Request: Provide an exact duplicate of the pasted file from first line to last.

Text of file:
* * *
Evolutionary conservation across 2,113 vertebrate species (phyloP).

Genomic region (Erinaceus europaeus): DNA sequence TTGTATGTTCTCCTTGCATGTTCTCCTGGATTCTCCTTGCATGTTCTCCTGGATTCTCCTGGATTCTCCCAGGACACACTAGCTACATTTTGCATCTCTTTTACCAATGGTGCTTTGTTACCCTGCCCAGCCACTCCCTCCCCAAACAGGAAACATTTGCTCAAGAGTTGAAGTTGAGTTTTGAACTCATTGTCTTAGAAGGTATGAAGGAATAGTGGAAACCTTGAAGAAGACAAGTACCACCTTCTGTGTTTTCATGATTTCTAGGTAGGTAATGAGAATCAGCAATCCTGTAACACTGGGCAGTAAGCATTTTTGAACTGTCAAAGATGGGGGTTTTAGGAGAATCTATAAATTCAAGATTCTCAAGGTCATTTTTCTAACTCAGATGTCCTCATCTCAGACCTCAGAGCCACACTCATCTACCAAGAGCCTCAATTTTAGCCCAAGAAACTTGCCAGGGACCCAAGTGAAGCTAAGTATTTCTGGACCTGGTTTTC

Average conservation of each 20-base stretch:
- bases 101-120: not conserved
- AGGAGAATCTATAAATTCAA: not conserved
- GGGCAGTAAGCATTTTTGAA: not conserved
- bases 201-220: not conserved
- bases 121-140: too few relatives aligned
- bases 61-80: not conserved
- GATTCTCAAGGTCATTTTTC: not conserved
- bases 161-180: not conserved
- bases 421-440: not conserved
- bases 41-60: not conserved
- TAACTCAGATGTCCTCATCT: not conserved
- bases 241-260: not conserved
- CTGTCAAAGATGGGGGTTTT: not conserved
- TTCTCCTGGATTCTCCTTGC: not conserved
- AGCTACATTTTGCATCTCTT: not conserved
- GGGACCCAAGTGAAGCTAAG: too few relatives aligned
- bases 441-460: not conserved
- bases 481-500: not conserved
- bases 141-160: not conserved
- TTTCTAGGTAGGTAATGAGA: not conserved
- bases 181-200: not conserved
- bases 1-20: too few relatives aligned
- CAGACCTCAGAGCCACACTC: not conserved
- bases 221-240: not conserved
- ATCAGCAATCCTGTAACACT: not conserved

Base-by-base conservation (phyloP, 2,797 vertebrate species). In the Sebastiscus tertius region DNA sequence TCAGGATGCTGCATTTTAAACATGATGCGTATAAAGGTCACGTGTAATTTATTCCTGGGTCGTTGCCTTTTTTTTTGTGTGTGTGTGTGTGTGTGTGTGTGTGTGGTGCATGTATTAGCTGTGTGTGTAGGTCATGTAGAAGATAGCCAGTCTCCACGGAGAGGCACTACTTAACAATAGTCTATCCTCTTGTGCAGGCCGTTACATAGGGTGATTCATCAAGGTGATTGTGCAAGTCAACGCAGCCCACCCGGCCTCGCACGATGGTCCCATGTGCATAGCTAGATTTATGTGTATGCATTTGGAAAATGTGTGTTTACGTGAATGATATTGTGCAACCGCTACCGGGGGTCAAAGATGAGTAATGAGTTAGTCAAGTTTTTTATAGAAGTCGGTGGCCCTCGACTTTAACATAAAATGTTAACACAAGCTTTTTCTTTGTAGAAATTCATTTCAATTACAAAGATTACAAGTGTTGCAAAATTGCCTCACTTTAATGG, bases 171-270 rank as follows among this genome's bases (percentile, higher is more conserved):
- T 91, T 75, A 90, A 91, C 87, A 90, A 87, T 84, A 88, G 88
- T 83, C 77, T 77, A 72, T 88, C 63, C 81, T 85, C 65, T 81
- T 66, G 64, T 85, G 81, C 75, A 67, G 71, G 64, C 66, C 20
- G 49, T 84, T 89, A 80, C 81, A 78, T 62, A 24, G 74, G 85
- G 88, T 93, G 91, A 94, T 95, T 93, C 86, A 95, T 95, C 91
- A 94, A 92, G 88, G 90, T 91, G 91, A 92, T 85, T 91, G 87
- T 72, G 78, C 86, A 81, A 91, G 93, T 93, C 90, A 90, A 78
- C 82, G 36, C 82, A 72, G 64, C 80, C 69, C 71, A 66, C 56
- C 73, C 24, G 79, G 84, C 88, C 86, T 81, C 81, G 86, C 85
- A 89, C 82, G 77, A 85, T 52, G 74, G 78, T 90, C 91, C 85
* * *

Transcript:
Evolutionary conservation across 2,113 vertebrate species (phyloP).

Genomic region (Erinaceus europaeus): DNA sequence TTGTATGTTCTCCTTGCATGTTCTCCTGGATTCTCCTTGCATGTTCTCCTGGATTCTCCTGGATTCTCCCAGGACACACTAGCTACATTTTGCATCTCTTTTACCAATGGTGCTTTGTTACCCTGCCCAGCCACTCCCTCCCCAAACAGGAAACATTTGCTCAAGAGTTGAAGTTGAGTTTTGAACTCATTGTCTTAGAAGGTATGAAGGAATAGTGGAAACCTTGAAGAAGACAAGTACCACCTTCTGTGTTTTCATGATTTCTAGGTAGGTAATGAGAATCAGCAATCCTGTAACACTGGGCAGTAAGCATTTTTGAACTGTCAAAGATGGGGGTTTTAGGAGAATCTATAAATTCAAGATTCTCAAGGTCATTTTTCTAACTCAGATGTCCTCATCTCAGACCTCAGAGCCACACTCATCTACCAAGAGCCTCAATTTTAGCCCAAGAAACTTGCCAGGGACCCAAGTGAAGCTAAGTATTTCTGGACCTGGTTTTC

Average conservation of each 20-base stretch:
- bases 101-120: not conserved
- AGGAGAATCTATAAATTCAA: not conserved
- GGGCAGTAAGCATTTTTGAA: not conserved
- bases 201-220: not conserved
- bases 121-140: too few relatives aligned
- bases 61-80: not conserved
- GATTCTCAAGGTCATTTTTC: not conserved
- bases 161-180: not conserved
- bases 421-440: not conserved
- bases 41-60: not conserved
- TAACTCAGATGTCCTCATCT: not conserved
- bases 241-260: not conserved
- CTGTCAAAGATGGGGGTTTT: not conserved
- TTCTCCTGGATTCTCCTTGC: not conserved
- AGCTACATTTTGCATCTCTT: not conserved
- GGGACCCAAGTGAAGCTAAG: too few relatives aligned
- bases 441-460: not conserved
- bases 481-500: not conserved
- bases 141-160: not conserved
- TTTCTAGGTAGGTAATGAGA: not conserved
- bases 181-200: not conserved
- bases 1-20: too few relatives aligned
- CAGACCTCAGAGCCACACTC: not conserved
- bases 221-240: not conserved
- ATCAGCAATCCTGTAACACT: not conserved

Base-by-base conservation (phyloP, 2,797 vertebrate species). In the Sebastiscus tertius region DNA sequence TCAGGATGCTGCATTTTAAACATGATGCGTATAAAGGTCACGTGTAATTTATTCCTGGGTCGTTGCCTTTTTTTTTGTGTGTGTGTGTGTGTGTGTGTGTGTGTGGTGCATGTATTAGCTGTGTGTGTAGGTCATGTAGAAGATAGCCAGTCTCCACGGAGAGGCACTACTTAACAATAGTCTATCCTCTTGTGCAGGCCGTTACATAGGGTGATTCATCAAGGTGATTGTGCAAGTCAACGCAGCCCACCCGGCCTCGCACGATGGTCCCATGTGCATAGCTAGATTTATGTGTATGCATTTGGAAAATGTGTGTTTACGTGAATGATATTGTGCAACCGCTACCGGGGGTCAAAGATGAGTAATGAGTTAGTCAAGTTTTTTATAGAAGTCGGTGGCCCTCGACTTTAACATAAAATGTTAACACAAGCTTTTTCTTTGTAGAAATTCATTTCAATTACAAAGATTACAAGTGTTGCAAAATTGCCTCACTTTAATGG, bases 171-270 rank as follows among this genome's bases (percentile, higher is more conserved):
- T 91, T 75, A 90, A 91, C 87, A 90, A 87, T 84, A 88, G 88
- T 83, C 77, T 77, A 72, T 88, C 63, C 81, T 85, C 65, T 81
- T 66, G 64, T 85, G 81, C 75, A 67, G 71, G 64, C 66, C 20
- G 49, T 84, T 89, A 80, C 81, A 78, T 62, A 24, G 74, G 85
- G 88, T 93, G 91, A 94, T 95, T 93, C 86, A 95, T 95, C 91
- A 94, A 92, G 88, G 90, T 91, G 91, A 92, T 85, T 91, G 87
- T 72, G 78, C 86, A 81, A 91, G 93, T 93, C 90, A 90, A 78
- C 82, G 36, C 82, A 72, G 64, C 80, C 69, C 71, A 66, C 56
- C 73, C 24, G 79, G 84, C 88, C 86, T 81, C 81, G 86, C 85
- A 89, C 82, G 77, A 85, T 52, G 74, G 78, T 90, C 91, C 85